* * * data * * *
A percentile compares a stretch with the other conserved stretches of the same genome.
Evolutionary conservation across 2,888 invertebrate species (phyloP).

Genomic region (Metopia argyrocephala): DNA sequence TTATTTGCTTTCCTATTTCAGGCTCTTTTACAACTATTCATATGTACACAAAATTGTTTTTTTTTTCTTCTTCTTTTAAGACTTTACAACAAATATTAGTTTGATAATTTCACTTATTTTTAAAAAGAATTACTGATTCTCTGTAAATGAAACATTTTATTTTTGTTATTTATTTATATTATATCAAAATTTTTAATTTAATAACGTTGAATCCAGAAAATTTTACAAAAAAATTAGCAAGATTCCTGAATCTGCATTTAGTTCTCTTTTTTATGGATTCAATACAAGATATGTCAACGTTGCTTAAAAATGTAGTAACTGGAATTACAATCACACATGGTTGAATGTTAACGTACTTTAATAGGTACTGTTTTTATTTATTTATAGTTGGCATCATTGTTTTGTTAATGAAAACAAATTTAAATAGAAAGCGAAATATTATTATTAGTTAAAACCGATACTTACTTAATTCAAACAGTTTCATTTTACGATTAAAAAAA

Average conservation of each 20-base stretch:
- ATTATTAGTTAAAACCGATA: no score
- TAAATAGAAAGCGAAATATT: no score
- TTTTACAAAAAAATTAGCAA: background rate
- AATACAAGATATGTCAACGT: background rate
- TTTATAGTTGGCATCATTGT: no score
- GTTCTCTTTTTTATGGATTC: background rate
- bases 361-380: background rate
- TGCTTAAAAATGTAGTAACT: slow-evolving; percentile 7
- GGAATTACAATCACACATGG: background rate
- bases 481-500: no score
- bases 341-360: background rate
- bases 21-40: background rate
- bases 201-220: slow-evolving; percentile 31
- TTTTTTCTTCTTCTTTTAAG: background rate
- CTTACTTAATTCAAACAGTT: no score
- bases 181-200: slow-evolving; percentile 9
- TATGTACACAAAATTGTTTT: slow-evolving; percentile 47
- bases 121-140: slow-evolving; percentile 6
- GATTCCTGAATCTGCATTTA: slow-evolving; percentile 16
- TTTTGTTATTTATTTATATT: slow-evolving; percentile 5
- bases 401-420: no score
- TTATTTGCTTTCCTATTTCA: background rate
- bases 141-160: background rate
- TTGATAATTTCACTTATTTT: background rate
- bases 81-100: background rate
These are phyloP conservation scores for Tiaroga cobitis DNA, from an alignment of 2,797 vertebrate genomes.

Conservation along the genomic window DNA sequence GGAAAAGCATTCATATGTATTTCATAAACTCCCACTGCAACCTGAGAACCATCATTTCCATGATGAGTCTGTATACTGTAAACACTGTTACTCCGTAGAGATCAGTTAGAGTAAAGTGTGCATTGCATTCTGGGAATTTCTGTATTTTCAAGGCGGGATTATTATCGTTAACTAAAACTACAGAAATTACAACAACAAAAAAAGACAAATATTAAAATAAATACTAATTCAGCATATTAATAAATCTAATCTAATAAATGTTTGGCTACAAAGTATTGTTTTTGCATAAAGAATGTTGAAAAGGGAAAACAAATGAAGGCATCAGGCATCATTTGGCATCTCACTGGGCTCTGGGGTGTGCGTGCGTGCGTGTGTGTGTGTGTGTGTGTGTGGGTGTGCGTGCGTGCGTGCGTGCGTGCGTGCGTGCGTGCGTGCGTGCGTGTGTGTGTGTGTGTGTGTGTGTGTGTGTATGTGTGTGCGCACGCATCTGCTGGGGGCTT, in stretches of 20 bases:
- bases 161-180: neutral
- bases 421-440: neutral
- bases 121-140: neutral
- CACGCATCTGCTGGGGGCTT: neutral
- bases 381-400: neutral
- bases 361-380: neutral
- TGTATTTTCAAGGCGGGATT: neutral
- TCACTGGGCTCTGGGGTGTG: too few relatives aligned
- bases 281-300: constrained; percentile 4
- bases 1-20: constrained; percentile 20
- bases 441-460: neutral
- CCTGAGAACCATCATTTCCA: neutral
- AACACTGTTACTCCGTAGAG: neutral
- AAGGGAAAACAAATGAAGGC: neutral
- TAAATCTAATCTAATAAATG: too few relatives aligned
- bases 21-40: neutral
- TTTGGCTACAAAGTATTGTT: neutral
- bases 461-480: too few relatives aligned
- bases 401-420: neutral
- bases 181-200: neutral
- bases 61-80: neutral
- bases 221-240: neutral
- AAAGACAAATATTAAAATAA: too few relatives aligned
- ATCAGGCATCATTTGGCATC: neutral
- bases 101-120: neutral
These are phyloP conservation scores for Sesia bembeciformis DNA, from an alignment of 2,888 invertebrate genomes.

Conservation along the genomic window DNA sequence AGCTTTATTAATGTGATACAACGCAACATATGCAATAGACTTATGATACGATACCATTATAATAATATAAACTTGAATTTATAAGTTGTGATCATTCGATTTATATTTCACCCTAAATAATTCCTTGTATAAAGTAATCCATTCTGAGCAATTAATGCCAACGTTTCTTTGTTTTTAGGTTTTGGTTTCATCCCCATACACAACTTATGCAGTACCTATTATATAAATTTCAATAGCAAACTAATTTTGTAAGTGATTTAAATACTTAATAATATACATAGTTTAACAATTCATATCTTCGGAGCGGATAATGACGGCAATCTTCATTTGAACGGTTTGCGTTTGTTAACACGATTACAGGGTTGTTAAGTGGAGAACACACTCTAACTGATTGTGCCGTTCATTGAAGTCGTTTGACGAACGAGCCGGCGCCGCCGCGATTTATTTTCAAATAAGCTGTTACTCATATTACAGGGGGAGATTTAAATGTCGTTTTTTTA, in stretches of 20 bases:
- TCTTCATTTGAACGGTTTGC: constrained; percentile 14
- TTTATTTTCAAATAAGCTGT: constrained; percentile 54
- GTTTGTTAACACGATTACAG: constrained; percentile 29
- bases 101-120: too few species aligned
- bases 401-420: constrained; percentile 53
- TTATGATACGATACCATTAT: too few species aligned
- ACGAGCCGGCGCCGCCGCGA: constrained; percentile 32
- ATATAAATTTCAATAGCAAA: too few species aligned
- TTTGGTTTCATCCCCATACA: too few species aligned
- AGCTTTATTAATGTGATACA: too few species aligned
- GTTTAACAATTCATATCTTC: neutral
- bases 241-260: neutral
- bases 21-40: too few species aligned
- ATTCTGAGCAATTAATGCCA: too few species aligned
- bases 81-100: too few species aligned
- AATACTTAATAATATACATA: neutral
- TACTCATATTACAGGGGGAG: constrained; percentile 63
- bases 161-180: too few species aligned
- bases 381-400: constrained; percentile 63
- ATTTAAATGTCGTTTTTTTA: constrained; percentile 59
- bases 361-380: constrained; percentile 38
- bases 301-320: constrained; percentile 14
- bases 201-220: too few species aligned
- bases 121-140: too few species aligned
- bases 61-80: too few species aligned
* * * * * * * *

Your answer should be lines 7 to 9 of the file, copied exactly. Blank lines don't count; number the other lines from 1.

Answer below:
- TTTTACAAAAAAATTAGCAA: background rate
- AATACAAGATATGTCAACGT: background rate
- TTTATAGTTGGCATCATTGT: no score